(Dow Jones) A Rydex fund that sparkled during the market's blackest hours in 2008 is struggling to recapture the magic.

The Rydex/SGI Managed Futures Strategy Fund uses a computer-driven strategy to make both bullish and bearish bets on commodities and currencies. It is designed to let more people make a type of investment-managed futures-that is usually open only to rich investors. The strategy doesn't aim for huge gains but instead tries to dodge market swings and provide returns that aren't tied to stock and bond markets.

The fund seems like an appealing insurance policy against market crashes but its lack of a track record means it also adds an element of uncertainty to portfolios.

Because the fund has basically no correlation to stocks, Nick Smith, a portfolio manager at Steele Capital Management Inc. in Dubuque, Iowa, said he uses the Rydex fund to diversify about 5% of client portfolios.

The Rydex fund tracks an indicator of 24 futures contracts designed by Standard & Poor's Corp. The weightings are fixed-with 50% invested in physical commodities, such as energy (such as heating oil, light crude, natural gas and gasoline), precious metals, copper, cocoa, coffee and livestock, and 50% in currencies and Treasurys.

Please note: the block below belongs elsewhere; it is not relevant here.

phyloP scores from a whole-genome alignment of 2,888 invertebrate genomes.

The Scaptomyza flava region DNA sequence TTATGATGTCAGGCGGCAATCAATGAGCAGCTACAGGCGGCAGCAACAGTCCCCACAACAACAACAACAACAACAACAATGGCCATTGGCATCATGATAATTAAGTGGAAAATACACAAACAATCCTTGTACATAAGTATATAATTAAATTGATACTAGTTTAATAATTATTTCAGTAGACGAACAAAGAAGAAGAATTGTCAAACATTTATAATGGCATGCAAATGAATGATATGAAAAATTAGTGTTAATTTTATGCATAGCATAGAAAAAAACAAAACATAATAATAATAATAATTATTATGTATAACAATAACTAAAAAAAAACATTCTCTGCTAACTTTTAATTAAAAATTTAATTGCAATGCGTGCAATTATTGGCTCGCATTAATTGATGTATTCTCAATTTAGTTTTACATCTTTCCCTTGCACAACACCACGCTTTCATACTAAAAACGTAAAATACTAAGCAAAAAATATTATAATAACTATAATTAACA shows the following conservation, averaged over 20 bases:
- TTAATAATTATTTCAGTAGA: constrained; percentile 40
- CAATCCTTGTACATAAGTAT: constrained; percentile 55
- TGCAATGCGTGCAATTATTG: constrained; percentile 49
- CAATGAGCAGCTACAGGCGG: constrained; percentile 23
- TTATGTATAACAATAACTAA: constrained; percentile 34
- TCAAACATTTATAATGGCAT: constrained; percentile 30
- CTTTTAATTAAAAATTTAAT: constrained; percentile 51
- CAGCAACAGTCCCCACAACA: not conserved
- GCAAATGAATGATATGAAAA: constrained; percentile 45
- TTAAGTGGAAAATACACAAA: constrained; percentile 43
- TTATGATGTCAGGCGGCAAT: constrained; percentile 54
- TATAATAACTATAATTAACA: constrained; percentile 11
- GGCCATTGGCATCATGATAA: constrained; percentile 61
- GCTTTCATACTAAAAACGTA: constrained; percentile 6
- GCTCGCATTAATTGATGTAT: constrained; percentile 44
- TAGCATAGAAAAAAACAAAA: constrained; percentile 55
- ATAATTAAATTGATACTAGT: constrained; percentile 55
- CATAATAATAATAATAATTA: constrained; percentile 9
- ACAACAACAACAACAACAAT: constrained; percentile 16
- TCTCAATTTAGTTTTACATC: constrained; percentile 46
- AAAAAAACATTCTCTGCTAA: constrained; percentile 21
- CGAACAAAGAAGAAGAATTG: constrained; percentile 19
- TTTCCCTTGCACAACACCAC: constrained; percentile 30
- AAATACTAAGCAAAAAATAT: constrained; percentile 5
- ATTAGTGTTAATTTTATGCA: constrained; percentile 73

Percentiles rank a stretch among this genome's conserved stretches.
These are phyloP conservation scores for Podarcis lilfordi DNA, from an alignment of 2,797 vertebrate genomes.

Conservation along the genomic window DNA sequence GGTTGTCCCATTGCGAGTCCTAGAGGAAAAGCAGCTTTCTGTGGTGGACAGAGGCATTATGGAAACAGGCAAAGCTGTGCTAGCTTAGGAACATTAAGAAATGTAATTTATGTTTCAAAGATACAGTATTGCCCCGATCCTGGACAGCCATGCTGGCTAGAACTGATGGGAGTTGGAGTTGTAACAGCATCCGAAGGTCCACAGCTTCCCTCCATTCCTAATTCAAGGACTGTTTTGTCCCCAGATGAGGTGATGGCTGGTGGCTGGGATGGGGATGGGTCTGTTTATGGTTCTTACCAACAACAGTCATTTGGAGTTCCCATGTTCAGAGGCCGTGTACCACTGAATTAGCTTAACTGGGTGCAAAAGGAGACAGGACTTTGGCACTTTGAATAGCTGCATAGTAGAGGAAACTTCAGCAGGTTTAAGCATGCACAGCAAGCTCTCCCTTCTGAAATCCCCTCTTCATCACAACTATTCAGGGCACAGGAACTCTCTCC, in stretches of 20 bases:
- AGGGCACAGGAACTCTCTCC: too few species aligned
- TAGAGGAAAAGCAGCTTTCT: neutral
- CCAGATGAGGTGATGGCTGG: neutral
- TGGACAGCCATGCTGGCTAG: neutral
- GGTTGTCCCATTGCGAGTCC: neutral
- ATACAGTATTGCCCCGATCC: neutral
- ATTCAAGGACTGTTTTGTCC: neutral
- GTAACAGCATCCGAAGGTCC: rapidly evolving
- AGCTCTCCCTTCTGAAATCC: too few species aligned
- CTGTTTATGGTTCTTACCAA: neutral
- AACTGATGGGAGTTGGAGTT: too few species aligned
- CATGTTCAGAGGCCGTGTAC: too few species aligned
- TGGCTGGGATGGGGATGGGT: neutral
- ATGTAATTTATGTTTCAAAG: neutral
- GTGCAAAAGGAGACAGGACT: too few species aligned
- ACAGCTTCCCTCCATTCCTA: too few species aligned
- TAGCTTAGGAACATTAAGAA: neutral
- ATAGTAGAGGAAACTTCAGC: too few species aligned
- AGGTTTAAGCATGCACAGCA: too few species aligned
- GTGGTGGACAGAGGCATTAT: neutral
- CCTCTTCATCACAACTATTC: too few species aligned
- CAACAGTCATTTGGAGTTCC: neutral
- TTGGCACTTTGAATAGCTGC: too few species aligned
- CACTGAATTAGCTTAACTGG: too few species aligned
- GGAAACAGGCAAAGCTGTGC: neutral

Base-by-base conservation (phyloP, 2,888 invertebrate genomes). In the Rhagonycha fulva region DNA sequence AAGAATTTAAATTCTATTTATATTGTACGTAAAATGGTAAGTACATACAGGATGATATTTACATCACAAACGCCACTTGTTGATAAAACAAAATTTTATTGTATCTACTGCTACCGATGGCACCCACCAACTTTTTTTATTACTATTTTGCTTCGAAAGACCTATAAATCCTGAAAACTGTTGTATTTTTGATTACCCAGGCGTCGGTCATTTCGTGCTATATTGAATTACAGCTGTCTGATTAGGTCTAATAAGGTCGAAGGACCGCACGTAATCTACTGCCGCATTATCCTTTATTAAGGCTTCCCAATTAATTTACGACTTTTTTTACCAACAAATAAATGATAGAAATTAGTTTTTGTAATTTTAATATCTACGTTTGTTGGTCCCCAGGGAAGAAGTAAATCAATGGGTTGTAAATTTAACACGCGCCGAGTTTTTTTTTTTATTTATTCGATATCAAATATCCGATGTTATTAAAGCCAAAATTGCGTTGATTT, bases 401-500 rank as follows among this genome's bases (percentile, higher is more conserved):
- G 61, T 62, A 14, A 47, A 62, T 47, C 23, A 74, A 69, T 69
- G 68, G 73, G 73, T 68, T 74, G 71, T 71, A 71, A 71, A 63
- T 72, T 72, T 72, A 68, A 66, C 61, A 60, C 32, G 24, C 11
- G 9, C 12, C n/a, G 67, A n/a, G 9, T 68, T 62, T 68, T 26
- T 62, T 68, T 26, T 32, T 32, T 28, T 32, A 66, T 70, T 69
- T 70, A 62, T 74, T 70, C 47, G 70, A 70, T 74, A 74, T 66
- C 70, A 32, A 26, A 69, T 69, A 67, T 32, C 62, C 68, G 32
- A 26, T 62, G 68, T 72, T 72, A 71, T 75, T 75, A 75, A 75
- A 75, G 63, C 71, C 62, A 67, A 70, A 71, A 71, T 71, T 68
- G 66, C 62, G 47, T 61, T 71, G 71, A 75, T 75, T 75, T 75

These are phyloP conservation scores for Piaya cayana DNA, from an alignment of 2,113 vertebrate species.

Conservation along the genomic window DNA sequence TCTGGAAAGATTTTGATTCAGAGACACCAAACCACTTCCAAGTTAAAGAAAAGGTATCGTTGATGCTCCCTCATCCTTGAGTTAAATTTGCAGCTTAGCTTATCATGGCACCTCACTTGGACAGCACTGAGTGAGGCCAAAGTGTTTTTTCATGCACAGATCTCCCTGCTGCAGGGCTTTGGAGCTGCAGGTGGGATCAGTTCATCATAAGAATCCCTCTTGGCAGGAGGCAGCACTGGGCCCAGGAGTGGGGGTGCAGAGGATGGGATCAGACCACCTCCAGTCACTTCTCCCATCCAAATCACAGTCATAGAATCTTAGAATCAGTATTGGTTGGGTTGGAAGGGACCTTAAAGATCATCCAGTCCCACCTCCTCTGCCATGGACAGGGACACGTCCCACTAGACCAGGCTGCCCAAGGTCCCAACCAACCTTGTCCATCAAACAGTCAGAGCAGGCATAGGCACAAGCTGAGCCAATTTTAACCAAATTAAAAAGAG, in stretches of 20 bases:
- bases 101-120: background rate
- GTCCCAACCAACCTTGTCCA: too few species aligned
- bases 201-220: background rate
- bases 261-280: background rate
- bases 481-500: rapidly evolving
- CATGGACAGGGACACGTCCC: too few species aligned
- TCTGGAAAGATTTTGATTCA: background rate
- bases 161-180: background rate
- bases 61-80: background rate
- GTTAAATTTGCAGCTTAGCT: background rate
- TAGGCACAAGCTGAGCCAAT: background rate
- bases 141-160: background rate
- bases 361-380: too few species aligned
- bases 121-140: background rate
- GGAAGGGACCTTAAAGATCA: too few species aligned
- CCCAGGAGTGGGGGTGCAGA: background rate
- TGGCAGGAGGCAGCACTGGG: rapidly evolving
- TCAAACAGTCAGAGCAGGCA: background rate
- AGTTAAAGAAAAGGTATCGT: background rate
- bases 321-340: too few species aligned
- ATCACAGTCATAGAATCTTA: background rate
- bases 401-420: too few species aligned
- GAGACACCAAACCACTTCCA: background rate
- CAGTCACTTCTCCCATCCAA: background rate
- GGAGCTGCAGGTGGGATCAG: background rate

But the fund switches between long and short bets on these sectors based on pricing trends, attempting to capitalize on both rising and falling markets. It avoids short bets on energy, which are considered too risky.

The strategy worked well in 2008. The fund posted a 7.7% return in a year when the stock market plunged 37%, helping it gain $2.3 billion in assets. Since then, it has hit a dry spell, posting negative returns of 5% in 2009 and 5.7% so far this year.

The fund hasn't been able to grab onto any strong trends recently, said Cliff Short, a portfolio manager at Clermont Wealth Strategies, in Lancaster, Pa., who also uses the fund with clients and who doesn't have any second thoughts about using it.

The sideways markets of late aren't well suited to its strategy, Rydex said of its recent performance.

The declines call into question what kind of trade-off between risk and reward that investors can expect from the strategy in the long run. Since it launched in 2007, the fund doesn't have much of a track record. The S&P indicator it follows--the Diversified Trends Indicator-had returns ranging between 5.7% to 14% each year from 2004 and 2007. Simulated returns for the fund stretching back to 1985 show similar annual results, although such numbers reflect the benefit of hindsight.